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Graham James

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Graham Michael James (born February 7, 1952)[1] is an ice hockey coach best known for his conviction, incarceration and pardon for sexually abusing two of his former players: one unnamed victim and retired NHL player Sheldon Kennedy. Several other former junior hockey players, including retired NHL player Theo Fleury, have filed complaints with police in Manitoba and Alberta alleging sexual assaults by James when he coached them. In 2010, James was living in Guadalajara, Mexico.[2]

BiographyEdit

Early lifeEdit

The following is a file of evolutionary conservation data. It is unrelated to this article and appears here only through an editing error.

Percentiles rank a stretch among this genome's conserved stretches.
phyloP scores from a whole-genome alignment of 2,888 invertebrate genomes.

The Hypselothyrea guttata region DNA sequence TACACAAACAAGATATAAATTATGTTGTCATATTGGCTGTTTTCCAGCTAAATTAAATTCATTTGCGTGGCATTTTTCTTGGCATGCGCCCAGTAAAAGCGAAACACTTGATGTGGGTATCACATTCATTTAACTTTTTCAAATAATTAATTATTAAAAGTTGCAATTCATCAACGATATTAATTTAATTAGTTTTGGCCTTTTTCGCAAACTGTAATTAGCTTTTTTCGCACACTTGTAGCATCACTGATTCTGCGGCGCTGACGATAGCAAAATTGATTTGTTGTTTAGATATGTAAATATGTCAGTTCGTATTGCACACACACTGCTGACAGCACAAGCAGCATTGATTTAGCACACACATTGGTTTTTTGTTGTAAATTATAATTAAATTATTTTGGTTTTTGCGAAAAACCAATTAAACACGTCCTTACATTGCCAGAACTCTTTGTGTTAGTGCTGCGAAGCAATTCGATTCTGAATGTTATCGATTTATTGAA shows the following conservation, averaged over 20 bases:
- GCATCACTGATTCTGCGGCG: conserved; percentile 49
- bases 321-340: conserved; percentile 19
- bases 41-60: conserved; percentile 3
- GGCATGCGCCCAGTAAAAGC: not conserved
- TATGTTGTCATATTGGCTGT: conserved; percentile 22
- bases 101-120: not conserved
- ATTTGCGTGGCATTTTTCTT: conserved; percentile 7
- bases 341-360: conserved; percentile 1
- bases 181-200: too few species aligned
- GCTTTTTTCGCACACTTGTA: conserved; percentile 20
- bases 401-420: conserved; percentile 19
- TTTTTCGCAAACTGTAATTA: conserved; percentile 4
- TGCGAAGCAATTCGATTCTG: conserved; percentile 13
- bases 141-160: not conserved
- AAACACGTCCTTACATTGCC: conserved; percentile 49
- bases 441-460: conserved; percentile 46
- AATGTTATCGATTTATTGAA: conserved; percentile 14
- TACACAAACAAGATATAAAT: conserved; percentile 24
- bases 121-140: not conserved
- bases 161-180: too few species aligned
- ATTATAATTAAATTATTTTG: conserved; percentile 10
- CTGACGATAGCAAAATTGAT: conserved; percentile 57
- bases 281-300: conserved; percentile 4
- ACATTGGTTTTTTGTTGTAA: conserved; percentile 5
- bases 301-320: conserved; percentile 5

Born on Prince Edward Island, Canada on 7 February 1952, he played hockey until about the age of eighteen when he stopped due to asthma attacks. He graduated from university, and worked as a substitute teacher in St. James-Assiniboia School Division 2, Winnipeg, Manitoba, and began his coaching career.[1] Between 1979 and 1983 he coached Junior A Hockey, including the Fort Garry Blues with whom he won the Manitoba provincial title. In 1984, he was head scout for the Winnipeg Warriors of the Western Hockey League, and recruited two future National Hockey League players to the team, Theoren Fleury and Sheldon Kennedy. The team later relocated to Moose Jaw as the Moose Jaw Warriors,[3] and in 1985 James was hired as head coach for the team.[1] He was the coach and general manager of the Swift Current Broncos from 1986–1994, leading them to two WHL titles in 1989 and 1993.[1] The team also won the Memorial Cup in 1989, and in the same year James was named Man of the Year by The Hockey News.[2] He was also coach of the Broncos when four of its players were killed when the team bus overturned on December 30, 1986. In 1994, James became the part owner, head coach and general manager of the expansion Calgary Hitmen.[1] He resigned during the 1996-97 season and was replaced by Dean Clark.